What follows is my fourth and final essay that appears in the recently published (CCAR Press) symposium edited by Rabbi Paul J. Citrin, entitled, Lights in the Forest.
In recent decades we Jews – Reform Jews in particular — have submerged mention of the afterlife to the degree that many Jews frame the question to me as an assumption: “We don’t believe in life after death. Do we, rabbi?”
I would respond, “Yes, we do!”
For Jews attaining the reward in Olam ha Ba, the world to come does not depend on what we believe. It depends on how we live our lives.
My belief in life after death has two parts: What I hope and what I know.
I hope, and in my heart I believe, that good people receive in some way rewards from God in a world beyond the grave. I hope that they are reunited with loved ones and live on with them in a realm free of the pain and debilitation that might have marked the latter stages of their earthly life.
Speaking personally, my father died at age 57 and my mother, who never remarried died at age 88. She was a widow for more years than she was married. My fondest hope since her death is that they are together again enjoying the things they enjoyed on earth and as much in love with each other as the day they stood beneath the chuppah to unite their lives.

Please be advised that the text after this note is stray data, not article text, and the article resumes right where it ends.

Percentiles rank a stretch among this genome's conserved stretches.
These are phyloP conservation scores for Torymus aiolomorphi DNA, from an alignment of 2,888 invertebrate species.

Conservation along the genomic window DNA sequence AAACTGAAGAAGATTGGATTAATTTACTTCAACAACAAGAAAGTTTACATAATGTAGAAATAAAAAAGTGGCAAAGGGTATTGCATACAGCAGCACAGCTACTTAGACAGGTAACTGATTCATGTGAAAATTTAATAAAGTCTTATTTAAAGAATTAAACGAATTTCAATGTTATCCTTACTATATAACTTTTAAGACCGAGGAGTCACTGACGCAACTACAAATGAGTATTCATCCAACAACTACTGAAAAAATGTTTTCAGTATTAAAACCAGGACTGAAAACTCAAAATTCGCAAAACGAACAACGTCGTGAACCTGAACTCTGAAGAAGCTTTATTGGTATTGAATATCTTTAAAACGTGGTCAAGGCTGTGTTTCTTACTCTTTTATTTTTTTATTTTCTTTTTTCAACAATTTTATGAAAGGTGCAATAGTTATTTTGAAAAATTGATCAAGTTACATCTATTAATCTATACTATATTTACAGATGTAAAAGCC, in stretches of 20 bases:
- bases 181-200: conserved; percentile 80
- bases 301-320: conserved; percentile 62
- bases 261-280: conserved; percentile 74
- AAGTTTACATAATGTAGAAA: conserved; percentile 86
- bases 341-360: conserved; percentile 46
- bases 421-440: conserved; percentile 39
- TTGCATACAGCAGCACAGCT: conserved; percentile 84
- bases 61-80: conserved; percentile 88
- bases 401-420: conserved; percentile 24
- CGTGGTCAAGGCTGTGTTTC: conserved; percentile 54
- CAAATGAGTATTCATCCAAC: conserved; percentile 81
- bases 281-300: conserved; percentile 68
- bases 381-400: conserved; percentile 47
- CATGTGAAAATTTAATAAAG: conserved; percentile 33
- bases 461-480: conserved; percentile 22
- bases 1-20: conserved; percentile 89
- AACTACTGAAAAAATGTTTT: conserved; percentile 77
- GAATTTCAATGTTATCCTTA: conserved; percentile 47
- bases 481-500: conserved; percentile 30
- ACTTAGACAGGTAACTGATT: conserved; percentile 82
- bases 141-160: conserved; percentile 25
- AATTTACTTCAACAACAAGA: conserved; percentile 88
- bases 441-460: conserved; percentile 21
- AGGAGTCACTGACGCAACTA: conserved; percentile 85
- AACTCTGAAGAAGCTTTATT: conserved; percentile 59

I hope, pray, and even trust that they are young, strong and vigorous not weak and frail as they both were before they died. I hope and pray also that in some indescribable way they are able to feel and share the joy of the happy events that our family has shared since they left us.
I cannot, of course, prove that any of this is true. Yet I cling tenaciously to my hope.
There is also an aspect of after life of which I am absolutely sure. Our loved ones live on in our memories, and those memories can surely inspire us to lead better lives.
At the beginning of Noah Gordon’s marvelous novel, The Rabbi the protagonist, Rabbi Michael Kind thinks of his beloved grandfather who died when he was a teenager, and recalls a Jewish legend that teaches: “When the living think of the dead, the dead who are in paradise, know they are loved, and they rejoice.”
Each time we do something worthy because of their teaching or example, they live on. If we listen we can hear them call to us as God called to Abraham in establishing the sacred Covenant of our faith:
Be a blessing! (Genesis 12:2)
Study, try to understand and follow God’s instruction! (Genesis 17:1)
Practice–and teach those you love to practice–righteousness and justice! (Genesis (18:19)
And then, when we turn their words into our actions, we know–we absolutely know–that our loved ones are immortal, and they live on in a very real and special way.